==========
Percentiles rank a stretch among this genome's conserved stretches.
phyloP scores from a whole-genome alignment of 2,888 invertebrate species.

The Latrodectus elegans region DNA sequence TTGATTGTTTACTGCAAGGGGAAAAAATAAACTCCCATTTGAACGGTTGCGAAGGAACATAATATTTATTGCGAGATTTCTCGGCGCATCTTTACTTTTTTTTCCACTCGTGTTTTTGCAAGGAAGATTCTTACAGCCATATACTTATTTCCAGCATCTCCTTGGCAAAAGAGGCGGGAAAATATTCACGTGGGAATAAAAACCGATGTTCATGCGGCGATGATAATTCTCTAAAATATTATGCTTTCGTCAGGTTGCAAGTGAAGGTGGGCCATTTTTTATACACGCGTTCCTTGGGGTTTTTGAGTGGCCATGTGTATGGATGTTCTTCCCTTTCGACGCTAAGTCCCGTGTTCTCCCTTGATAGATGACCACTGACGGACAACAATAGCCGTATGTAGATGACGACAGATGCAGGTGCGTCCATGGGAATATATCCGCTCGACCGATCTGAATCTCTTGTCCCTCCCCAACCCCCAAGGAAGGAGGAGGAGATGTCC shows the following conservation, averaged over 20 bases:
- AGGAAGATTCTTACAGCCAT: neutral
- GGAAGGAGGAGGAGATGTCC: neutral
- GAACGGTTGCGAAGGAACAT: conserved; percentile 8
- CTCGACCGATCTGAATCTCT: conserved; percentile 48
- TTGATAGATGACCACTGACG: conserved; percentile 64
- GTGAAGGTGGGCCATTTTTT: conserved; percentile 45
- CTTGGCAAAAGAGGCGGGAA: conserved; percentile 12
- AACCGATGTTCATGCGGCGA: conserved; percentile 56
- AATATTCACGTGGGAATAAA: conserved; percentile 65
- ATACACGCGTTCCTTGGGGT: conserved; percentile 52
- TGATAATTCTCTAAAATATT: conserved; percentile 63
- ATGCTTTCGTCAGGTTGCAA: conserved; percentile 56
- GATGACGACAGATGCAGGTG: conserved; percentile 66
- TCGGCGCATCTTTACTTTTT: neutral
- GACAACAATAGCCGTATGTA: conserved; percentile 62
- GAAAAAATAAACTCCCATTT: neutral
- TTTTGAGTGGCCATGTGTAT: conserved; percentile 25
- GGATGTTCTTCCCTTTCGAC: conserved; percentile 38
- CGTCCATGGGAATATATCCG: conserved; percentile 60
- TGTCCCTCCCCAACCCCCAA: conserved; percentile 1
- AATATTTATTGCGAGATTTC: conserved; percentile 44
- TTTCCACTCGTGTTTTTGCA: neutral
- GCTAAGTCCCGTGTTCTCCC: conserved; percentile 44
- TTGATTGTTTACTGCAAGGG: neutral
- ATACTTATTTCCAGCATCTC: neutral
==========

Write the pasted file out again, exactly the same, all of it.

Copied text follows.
Percentiles rank a stretch among this genome's conserved stretches.
phyloP scores from a whole-genome alignment of 2,888 invertebrate species.

The Latrodectus elegans region DNA sequence TTGATTGTTTACTGCAAGGGGAAAAAATAAACTCCCATTTGAACGGTTGCGAAGGAACATAATATTTATTGCGAGATTTCTCGGCGCATCTTTACTTTTTTTTCCACTCGTGTTTTTGCAAGGAAGATTCTTACAGCCATATACTTATTTCCAGCATCTCCTTGGCAAAAGAGGCGGGAAAATATTCACGTGGGAATAAAAACCGATGTTCATGCGGCGATGATAATTCTCTAAAATATTATGCTTTCGTCAGGTTGCAAGTGAAGGTGGGCCATTTTTTATACACGCGTTCCTTGGGGTTTTTGAGTGGCCATGTGTATGGATGTTCTTCCCTTTCGACGCTAAGTCCCGTGTTCTCCCTTGATAGATGACCACTGACGGACAACAATAGCCGTATGTAGATGACGACAGATGCAGGTGCGTCCATGGGAATATATCCGCTCGACCGATCTGAATCTCTTGTCCCTCCCCAACCCCCAAGGAAGGAGGAGGAGATGTCC shows the following conservation, averaged over 20 bases:
- AGGAAGATTCTTACAGCCAT: neutral
- GGAAGGAGGAGGAGATGTCC: neutral
- GAACGGTTGCGAAGGAACAT: conserved; percentile 8
- CTCGACCGATCTGAATCTCT: conserved; percentile 48
- TTGATAGATGACCACTGACG: conserved; percentile 64
- GTGAAGGTGGGCCATTTTTT: conserved; percentile 45
- CTTGGCAAAAGAGGCGGGAA: conserved; percentile 12
- AACCGATGTTCATGCGGCGA: conserved; percentile 56
- AATATTCACGTGGGAATAAA: conserved; percentile 65
- ATACACGCGTTCCTTGGGGT: conserved; percentile 52
- TGATAATTCTCTAAAATATT: conserved; percentile 63
- ATGCTTTCGTCAGGTTGCAA: conserved; percentile 56
- GATGACGACAGATGCAGGTG: conserved; percentile 66
- TCGGCGCATCTTTACTTTTT: neutral
- GACAACAATAGCCGTATGTA: conserved; percentile 62
- GAAAAAATAAACTCCCATTT: neutral
- TTTTGAGTGGCCATGTGTAT: conserved; percentile 25
- GGATGTTCTTCCCTTTCGAC: conserved; percentile 38
- CGTCCATGGGAATATATCCG: conserved; percentile 60
- TGTCCCTCCCCAACCCCCAA: conserved; percentile 1
- AATATTTATTGCGAGATTTC: conserved; percentile 44
- TTTCCACTCGTGTTTTTGCA: neutral
- GCTAAGTCCCGTGTTCTCCC: conserved; percentile 44
- TTGATTGTTTACTGCAAGGG: neutral
- ATACTTATTTCCAGCATCTC: neutral